March 30, 2023

Keeping Media and Government Accountable.

Wichita approves sales tax increase and paying $3 million for a parking lot

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A week after approving a 22% hike that customers will pay for a natural gas franchise tax,  For the second meeting in a row, the Wichita City Council approved a 27% sales tax increase in the development around the new baseball stadium and on the east bank of the Arkansas River, including the Boathouse and Waterwalk developments.  Council also approved a $127 million deal with private developers of land currently housing Metropolitan Baptist Church.


The first item on the agenda raised the sales tax to fund a Community Improvement District (CID). The sales tax is increased from 7.5% to 9.5% within the CID and state law does not require retailers to notify customers that they are being charged a higher tax rate.

According to Assistant City Manager Scot Rigby, the CID will last for 22 years and max out at $16.5 million dollars. A number of Wichita residents got up to speak about the CID increase. Celeste Racette asked the city council if anything from the development that the CID hinges upon has been spent.

Mayor Jeff Longwell confirmed that some of the money has already been spent.

“Some of those funds are going to pay off the baseball stadium, so we have spent some money,” said Longwell.

Craig Gable urged the city council to reconsider the generous spending downtown.

“What we need in the city and we’ve lost are the Boeing jobs. We’ve spent a billion dollars in downtown development, between the airport and the arena and other stuff. It’s a billion dollars. We need 3,000 good-paying jobs. This is not going to do that,” said Gable.

Gary Plummer with the Wichita Regional Chamber of Commerce and representing the Riverfront Legacy Masterplan questioned the creation of the CID over land that ostensibly would be included in Riverfront Legacy Masterplan development.

Wichita City Councilman Bryan Frye calmed the Riverfront Legacy Masterplan supporters’ fears, saying that they would get their piece of the tax revenue pie.

“I’ve been assured as we go forward with this we can amend the district to create an allowance for revenue from that to be used for performing arts or a convention center and or green space on the east bank,” said Frye.

The Sentinel reached out to the city manager’s office to clarify Frye’s comment. Specifically, we asked if any carve-out for an east bank allowance would go toward the $16.5 million maximum of the CID or if the allowance would be an additional tax revenue stream for the next 22 years.  Our request for comment was not returned.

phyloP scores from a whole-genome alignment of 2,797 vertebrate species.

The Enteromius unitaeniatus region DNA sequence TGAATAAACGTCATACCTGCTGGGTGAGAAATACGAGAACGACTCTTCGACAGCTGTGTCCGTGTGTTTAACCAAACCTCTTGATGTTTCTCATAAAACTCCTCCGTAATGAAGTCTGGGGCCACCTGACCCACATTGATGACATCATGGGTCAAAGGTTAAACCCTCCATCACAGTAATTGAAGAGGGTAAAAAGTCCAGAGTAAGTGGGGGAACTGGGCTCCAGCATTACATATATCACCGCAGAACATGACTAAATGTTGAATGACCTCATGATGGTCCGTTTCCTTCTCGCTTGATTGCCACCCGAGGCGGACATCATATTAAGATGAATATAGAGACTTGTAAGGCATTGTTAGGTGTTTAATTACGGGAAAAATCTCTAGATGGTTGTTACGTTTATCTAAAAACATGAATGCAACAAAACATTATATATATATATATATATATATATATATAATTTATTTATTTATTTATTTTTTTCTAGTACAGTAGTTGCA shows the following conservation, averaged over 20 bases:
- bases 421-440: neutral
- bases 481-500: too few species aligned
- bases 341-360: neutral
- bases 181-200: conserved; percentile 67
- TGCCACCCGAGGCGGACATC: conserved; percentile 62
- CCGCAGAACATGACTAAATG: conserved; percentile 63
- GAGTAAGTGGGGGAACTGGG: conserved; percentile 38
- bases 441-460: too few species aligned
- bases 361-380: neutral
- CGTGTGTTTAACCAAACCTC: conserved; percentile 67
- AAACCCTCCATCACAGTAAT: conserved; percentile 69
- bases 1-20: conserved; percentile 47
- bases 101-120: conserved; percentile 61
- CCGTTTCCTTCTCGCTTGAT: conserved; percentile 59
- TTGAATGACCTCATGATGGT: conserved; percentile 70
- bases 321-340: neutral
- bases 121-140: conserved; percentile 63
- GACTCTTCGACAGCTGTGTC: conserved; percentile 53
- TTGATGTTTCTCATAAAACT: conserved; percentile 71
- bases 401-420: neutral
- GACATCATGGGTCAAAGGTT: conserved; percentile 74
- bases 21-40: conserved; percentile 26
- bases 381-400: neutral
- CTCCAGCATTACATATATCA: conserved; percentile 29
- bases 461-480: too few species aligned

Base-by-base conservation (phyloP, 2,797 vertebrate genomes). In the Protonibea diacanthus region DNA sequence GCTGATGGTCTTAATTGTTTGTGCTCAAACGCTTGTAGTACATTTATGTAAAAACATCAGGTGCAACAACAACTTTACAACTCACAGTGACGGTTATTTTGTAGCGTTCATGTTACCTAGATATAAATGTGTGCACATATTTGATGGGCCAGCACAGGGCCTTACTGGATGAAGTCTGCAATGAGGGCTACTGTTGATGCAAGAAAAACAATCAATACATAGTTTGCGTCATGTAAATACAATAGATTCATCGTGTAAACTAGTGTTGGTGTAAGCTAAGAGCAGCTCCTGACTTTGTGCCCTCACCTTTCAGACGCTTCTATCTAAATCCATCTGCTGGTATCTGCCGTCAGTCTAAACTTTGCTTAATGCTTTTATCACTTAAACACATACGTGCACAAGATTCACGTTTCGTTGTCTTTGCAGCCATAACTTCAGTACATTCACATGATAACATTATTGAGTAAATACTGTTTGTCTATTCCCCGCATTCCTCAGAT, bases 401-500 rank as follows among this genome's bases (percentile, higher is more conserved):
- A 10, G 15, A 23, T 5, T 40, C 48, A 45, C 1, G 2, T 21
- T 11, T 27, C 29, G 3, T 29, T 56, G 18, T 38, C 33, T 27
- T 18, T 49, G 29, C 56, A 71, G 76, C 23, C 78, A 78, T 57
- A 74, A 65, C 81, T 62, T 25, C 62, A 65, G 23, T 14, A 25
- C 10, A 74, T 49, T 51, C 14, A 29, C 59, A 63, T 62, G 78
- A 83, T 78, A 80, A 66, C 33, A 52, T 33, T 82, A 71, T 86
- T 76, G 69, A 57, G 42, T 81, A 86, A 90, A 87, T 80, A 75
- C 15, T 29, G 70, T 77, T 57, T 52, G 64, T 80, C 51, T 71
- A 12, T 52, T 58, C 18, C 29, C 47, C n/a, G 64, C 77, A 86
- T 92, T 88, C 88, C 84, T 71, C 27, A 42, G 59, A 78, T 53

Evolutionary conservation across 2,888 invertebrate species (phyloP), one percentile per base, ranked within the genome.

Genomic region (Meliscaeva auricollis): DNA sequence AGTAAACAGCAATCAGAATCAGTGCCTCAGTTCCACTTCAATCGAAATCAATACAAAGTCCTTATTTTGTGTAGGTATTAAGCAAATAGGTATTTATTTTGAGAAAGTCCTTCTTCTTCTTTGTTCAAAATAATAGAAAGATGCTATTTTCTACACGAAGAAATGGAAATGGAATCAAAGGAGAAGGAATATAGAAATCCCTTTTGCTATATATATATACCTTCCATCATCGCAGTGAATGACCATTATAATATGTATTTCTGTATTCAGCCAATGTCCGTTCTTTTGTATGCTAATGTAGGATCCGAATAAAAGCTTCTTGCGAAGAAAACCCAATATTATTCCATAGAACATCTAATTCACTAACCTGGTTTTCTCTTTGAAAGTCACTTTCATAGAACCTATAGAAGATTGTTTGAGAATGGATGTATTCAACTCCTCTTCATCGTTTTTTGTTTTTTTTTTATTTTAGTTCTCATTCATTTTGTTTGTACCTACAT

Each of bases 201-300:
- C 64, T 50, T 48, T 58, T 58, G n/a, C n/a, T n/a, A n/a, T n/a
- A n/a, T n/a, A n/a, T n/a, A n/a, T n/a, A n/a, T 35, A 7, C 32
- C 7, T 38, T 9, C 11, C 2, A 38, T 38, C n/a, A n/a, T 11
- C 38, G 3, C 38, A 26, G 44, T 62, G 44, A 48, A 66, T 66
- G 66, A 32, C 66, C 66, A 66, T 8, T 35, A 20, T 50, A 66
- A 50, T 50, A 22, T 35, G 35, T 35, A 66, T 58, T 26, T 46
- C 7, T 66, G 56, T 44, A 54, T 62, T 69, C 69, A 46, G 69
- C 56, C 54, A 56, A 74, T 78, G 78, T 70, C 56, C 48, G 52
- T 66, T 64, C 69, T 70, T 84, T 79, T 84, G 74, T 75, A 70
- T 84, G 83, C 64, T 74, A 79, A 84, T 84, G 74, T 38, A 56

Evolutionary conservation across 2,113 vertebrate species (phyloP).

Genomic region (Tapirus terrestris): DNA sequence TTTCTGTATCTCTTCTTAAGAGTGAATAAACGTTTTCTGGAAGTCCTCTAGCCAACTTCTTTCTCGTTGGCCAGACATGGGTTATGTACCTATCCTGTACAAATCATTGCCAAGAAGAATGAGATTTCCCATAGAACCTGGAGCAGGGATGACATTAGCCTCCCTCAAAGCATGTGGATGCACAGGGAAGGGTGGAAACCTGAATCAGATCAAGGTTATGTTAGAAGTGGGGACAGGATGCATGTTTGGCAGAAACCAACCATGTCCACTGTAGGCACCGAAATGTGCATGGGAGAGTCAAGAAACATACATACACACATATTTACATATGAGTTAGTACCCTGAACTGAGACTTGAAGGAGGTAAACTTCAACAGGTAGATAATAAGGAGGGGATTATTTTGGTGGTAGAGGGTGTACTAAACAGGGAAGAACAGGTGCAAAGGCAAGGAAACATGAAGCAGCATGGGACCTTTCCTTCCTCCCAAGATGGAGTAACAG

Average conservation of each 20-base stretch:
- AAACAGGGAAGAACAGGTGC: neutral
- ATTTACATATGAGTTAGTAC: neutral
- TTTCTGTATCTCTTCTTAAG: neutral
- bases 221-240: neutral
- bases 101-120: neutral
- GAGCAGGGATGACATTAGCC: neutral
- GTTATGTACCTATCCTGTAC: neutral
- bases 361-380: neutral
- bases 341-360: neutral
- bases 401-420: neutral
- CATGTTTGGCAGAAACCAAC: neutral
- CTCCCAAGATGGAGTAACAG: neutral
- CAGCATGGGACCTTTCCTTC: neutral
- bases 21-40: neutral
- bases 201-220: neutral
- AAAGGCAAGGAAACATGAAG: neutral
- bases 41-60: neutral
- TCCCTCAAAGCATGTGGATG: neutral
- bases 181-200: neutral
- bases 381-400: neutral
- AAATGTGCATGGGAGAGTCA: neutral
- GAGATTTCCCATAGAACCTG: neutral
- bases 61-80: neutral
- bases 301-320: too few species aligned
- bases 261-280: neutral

The City Council voted unanimously to approve the 27% sales tax increase in the CID.

The Laham Developments

The second item connected to the baseball development was another unanimous vote to approve a private development agreement with Riverfront Partners LLC and Townstreet Partners LLC. The Sentinel reported last month about the different developments, but the fact that they are owned by some of the same people. City Council approval means that the city will pay $3 million dollars for land to be turned into parking lots to the west of the stadium. Calculations done by the Sentinel using the appraisal documents put the profits for the developers at just shy of $300,000.

The private development agreement also approves a $127 million development on land currently housing Metropolitan Baptist Church. The developer has a deadline of 10 years to build at least 60,000 square feet of commercial space. But as noted at a December 2019 city council meeting, the developers do not know yet what they will develop on the property. Joe Norton with Gilmore & Bell, the city’s bond counsel, noted that as development progresses so does the continued desire for incentives.

“That development group is talking about what they can do to develop this particular sight in phases. When those phases occur they are required to come back to council for approval of each phase and incentives to go with that,” said Norton.

Taxpayers will continue to bankroll incentives for this project for years to come. Just as Riverfront Legacy Masterplan prepares to also show up hat-in-hand for taxpayer handouts. Yet, Wichitan Craig Gable pointed out that the new development is only going to draw resources from other parts of the city.

“We need to figure out a way to bring people to town, not to cannibalize the businesses and people’s retirement around the city.” Gable continued, “The 6 million dollars we used to give to Go Wichita is all being used to siphon customers out of the city and out of the area near to downtown. And it’s cannibalizing the other businesses in town.”

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